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 The National Hepatitis B Act (Introduced in House)

110th CONGRESS
1st Session
H. R. 3944

To amend the Public Health Service Act to direct the Secretary of Health and Human Services to establish, promote, and support a comprehensive prevention, education, research, and medical management program that will lead to a marked reduction in liver cirrhosis and a reduction in the cases of, and improved survival of, liver cancer caused by chronic hepatitis B infection.
IN THE HOUSE OF REPRESENTATIVES

October 23, 2007

Mr. HONDA (for himself, Mr. DENT, Mr. SCHIFF, Mr. MCNULTY, Mr. TOWNS, and Mr. GERLACH) introduced the following bill; which was referred to the Committee on Energy and Commerce


A BILL
To amend the Public Health Service Act to direct the Secretary of Health and Human Services to establish, promote, and support a comprehensive prevention, education, research, and medical management program that will lead to a marked reduction in liver cirrhosis and a reduction in the cases of, and improved survival of, liver cancer caused by chronic hepatitis B infection.
Be it enacted by the Senate and House of Representatives of the United States of America in Congress assembled,

SECTION 1. SHORT TITLE.

This Act may be cited as the `National Hepatitis B Act'.

SEC. 2. FINDINGS.

The Congress makes the following findings:
(1) Approximately 1.4 million Americans are chronically infected with hepatitis B. The number of chronically infected persons in the United States is believed to be increasing each year with the influx of new immigrants from areas where it is endemic.
(2) Hepatitis B is extremely infectious. In fact, the disease is 100 times more infectious than HIV. The hepatitis B virus (HBV) is transmitted the same way as HIV: from mother to newborn at birth, from infected blood or injections contaminated by infected blood, and from unprotected sex.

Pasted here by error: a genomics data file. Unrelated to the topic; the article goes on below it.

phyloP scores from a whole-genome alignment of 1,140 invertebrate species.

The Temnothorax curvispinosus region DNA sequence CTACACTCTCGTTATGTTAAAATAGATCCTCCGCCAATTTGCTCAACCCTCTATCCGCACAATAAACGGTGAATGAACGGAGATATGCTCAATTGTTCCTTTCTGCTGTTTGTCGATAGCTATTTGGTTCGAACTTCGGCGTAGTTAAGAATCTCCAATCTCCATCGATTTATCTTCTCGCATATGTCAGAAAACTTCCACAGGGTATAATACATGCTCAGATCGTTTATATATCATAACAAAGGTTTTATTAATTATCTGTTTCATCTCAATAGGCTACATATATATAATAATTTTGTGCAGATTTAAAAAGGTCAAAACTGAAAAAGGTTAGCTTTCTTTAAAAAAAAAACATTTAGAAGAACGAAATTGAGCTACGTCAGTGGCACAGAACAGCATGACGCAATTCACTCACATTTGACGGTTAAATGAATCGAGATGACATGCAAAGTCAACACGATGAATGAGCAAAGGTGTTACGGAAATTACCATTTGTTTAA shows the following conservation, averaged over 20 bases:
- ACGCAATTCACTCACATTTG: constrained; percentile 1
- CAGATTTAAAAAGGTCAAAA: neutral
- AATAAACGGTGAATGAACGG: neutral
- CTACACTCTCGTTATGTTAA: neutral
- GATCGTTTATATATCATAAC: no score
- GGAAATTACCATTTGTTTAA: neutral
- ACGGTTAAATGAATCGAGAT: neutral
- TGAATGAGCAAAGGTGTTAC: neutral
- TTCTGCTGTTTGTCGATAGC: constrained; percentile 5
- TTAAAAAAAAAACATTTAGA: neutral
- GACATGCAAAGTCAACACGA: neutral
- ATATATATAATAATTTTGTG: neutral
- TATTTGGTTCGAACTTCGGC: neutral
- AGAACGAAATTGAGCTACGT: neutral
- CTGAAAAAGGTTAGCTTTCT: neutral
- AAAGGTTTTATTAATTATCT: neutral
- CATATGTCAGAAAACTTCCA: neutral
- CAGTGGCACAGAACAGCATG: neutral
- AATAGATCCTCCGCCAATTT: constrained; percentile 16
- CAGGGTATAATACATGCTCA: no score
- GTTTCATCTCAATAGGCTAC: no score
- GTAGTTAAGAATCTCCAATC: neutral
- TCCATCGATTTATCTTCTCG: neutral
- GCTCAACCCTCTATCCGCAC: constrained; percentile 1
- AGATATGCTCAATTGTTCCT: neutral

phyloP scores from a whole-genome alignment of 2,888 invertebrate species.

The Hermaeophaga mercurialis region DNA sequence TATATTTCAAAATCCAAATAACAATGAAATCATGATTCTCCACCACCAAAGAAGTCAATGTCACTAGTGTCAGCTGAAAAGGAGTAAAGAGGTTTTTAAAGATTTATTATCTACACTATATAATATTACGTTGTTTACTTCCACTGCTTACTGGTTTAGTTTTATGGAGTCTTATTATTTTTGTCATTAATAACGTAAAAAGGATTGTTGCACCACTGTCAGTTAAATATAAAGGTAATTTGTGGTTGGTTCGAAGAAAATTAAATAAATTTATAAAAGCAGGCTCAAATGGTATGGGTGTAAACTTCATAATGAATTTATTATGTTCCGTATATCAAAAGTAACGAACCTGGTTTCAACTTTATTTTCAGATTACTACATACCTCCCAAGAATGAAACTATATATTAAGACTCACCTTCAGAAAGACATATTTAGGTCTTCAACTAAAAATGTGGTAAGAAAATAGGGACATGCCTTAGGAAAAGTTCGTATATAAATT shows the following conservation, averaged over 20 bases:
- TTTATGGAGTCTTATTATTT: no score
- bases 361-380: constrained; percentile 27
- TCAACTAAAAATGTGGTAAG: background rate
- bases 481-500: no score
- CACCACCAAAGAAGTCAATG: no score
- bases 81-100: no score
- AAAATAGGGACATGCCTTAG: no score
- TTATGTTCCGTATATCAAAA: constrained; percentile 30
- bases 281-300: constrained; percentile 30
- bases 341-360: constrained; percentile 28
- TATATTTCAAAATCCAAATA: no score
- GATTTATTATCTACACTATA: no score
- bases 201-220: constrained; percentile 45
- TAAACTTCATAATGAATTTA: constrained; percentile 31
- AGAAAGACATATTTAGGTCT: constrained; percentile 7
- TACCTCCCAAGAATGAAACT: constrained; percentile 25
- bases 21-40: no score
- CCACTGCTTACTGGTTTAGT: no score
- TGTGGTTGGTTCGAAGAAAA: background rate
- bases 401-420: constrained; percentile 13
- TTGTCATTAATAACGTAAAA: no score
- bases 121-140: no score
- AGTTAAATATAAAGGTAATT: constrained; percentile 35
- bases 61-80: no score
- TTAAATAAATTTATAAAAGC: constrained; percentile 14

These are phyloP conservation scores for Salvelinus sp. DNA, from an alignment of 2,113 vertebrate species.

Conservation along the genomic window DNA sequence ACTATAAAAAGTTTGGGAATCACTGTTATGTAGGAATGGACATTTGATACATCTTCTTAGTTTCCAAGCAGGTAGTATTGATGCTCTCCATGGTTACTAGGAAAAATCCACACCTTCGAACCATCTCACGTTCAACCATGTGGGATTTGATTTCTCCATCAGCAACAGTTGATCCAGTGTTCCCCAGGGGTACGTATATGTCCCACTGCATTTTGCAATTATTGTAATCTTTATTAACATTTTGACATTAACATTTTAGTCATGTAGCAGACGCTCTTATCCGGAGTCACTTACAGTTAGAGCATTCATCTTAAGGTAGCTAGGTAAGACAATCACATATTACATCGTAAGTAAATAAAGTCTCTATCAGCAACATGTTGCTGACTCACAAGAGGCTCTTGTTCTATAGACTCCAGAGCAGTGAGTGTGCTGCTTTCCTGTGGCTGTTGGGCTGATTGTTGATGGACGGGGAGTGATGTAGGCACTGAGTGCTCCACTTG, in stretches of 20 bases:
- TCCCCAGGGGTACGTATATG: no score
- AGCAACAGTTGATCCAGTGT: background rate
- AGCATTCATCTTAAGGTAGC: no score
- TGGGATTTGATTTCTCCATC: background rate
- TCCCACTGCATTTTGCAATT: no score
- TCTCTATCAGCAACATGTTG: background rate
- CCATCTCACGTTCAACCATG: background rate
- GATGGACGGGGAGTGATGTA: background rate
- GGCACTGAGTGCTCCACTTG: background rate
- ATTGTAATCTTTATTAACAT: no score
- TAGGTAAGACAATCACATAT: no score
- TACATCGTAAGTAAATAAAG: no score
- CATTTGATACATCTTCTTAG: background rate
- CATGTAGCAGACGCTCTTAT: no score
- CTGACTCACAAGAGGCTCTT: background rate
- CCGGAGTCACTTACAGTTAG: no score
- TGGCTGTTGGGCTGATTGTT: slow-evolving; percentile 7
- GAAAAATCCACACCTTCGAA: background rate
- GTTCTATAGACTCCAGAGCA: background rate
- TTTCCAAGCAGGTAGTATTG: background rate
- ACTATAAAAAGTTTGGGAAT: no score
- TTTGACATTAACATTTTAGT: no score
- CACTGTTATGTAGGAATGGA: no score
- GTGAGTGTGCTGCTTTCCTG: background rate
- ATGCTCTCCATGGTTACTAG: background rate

(3) Chronic hepatitis B usually does not cause any symptoms early in the course of the disease, but after many years of a clinically `silent' phase, as many as 25 percent of infected individuals may develop end-stage liver disease or liver cancer.
(4) The major burden of hepatitis B infection in the United States is from chronic hepatitis B infection. Persons chronically infected with hepatitis B are at higher risk of developing cirrhosis (scarring) of the liver and liver cancer, both of which can lead to premature death. About 5,000 deaths per year in the United States can be attributed to chronic hepatitis B infection.
(5) Chronic hepatitis B infection disproportionately affects certain occupations and populations in the United States. Although representing only four percent of the population, Asian Americans and Pacific Islanders account for over half of the 1.4 million chronic hepatitis B cases in the United States.
(6) Hepatitis B infection is preventable through currently available vaccinations and by reducing high-risk behavior. The hepatitis B vaccine is safe and effective and has the designation of being the `first anti-cancer vaccine'.
(7) The diagnosis of chronic hepatitis B infection can be made with a simple blood test that is inexpensive and widely available. The early diagnosis of chronic hepatitis B can reduce the risk of further transmission of the virus through harm reduction education and the vaccination of household members and other susceptible persons at risk.